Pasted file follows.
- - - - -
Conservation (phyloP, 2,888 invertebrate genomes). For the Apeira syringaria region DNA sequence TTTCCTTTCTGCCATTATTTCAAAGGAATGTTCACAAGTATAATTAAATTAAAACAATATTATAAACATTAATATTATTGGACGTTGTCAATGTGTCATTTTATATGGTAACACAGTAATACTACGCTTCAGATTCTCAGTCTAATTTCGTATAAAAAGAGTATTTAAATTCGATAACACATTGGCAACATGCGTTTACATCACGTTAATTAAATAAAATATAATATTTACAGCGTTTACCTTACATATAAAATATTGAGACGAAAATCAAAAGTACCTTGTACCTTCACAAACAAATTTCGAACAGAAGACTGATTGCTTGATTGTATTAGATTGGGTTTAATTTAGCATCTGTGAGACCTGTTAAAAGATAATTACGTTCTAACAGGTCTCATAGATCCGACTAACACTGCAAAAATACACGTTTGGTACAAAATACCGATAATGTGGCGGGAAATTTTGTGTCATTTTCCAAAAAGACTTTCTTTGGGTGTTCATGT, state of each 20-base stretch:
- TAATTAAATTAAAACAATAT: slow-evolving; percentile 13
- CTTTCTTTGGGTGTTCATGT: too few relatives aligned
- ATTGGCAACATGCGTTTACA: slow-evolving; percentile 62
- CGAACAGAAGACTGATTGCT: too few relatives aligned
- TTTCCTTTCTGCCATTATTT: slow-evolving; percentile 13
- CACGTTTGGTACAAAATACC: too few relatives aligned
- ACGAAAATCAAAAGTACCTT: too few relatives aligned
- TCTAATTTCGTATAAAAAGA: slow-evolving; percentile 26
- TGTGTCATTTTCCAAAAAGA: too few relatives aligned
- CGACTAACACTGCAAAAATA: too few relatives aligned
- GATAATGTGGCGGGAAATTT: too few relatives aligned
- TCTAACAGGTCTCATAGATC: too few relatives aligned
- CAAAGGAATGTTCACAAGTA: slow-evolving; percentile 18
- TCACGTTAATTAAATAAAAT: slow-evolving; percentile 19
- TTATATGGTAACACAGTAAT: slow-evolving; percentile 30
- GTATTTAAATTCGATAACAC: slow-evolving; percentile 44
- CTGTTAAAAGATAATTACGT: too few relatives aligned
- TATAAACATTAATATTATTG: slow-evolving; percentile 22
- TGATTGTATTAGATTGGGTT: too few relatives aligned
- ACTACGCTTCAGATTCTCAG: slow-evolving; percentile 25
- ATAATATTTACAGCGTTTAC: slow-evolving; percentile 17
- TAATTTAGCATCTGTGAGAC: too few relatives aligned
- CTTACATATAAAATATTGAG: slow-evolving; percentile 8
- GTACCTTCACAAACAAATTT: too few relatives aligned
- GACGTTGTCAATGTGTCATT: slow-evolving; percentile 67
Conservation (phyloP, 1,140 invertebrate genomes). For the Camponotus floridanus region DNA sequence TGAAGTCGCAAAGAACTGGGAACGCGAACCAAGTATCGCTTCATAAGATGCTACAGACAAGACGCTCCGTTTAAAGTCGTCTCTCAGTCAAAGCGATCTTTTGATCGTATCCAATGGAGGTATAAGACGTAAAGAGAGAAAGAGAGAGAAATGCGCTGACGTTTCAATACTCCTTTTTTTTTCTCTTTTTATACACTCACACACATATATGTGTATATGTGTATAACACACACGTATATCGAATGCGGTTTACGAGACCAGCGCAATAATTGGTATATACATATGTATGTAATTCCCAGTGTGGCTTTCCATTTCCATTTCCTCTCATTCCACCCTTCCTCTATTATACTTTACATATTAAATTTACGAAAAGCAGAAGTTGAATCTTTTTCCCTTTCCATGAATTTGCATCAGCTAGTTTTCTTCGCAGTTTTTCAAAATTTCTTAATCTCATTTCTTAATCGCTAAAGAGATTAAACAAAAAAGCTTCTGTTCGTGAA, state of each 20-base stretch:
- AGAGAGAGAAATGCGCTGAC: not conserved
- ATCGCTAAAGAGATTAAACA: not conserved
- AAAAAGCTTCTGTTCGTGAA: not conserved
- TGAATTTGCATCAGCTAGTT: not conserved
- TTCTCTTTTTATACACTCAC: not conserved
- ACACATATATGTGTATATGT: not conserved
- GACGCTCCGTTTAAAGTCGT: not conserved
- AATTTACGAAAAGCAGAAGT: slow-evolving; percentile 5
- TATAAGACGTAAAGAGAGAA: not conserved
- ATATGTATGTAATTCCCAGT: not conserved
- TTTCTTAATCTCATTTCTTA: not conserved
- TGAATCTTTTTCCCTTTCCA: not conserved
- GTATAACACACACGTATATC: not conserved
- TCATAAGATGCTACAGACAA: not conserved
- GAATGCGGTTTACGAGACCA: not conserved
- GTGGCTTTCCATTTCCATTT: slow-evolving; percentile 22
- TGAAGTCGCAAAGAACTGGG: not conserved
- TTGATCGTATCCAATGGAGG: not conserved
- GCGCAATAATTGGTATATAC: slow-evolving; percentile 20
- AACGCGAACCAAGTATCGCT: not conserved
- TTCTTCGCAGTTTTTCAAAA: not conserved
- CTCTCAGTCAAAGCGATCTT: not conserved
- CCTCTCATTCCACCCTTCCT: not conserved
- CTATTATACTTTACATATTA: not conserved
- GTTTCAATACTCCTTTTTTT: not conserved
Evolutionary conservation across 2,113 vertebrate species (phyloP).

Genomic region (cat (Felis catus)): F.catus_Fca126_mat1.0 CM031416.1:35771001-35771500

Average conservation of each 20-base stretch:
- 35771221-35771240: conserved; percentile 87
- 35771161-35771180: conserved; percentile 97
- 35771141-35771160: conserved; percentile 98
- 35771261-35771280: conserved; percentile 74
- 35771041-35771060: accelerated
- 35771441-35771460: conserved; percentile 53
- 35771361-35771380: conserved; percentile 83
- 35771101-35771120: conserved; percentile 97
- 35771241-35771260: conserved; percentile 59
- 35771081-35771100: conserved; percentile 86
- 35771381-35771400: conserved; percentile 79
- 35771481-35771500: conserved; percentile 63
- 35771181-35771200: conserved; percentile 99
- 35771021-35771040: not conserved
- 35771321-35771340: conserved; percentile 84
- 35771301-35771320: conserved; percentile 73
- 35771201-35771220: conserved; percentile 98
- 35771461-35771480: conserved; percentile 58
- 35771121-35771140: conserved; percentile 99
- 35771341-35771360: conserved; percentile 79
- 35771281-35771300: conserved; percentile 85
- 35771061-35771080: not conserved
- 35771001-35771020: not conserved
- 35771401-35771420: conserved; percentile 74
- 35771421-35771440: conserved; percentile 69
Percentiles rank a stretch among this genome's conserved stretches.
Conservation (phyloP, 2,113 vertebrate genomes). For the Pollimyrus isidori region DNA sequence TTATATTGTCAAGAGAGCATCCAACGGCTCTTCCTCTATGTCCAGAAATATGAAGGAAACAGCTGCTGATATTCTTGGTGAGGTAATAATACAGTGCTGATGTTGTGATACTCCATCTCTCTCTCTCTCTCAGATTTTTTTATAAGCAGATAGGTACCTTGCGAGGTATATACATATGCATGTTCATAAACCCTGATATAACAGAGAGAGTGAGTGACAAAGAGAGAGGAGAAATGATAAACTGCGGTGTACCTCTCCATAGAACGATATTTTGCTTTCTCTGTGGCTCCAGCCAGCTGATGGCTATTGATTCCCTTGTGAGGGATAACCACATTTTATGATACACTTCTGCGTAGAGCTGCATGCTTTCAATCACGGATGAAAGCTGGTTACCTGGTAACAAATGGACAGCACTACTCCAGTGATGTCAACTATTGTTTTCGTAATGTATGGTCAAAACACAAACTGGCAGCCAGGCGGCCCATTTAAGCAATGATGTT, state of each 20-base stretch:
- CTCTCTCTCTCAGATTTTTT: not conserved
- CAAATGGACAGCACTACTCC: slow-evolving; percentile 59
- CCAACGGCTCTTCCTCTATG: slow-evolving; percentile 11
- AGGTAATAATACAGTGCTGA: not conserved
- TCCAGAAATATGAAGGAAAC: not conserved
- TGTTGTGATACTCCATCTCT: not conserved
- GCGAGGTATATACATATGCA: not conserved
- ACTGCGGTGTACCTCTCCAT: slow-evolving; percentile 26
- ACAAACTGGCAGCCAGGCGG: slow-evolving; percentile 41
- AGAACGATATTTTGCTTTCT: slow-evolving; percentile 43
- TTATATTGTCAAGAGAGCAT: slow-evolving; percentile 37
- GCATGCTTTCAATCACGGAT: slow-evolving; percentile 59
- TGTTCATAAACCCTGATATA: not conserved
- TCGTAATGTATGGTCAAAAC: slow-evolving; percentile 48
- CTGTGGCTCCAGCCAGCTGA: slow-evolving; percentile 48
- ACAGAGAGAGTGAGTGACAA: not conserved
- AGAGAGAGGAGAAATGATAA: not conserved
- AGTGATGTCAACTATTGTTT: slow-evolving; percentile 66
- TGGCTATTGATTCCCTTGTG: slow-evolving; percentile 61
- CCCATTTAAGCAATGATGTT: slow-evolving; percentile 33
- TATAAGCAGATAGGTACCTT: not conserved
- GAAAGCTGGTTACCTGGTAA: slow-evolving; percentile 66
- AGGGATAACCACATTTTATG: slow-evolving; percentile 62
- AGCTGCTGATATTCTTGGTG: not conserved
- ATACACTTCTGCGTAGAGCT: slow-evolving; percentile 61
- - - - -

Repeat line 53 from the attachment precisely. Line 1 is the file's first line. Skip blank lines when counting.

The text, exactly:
Evolutionary conservation across 2,113 vertebrate species (phyloP).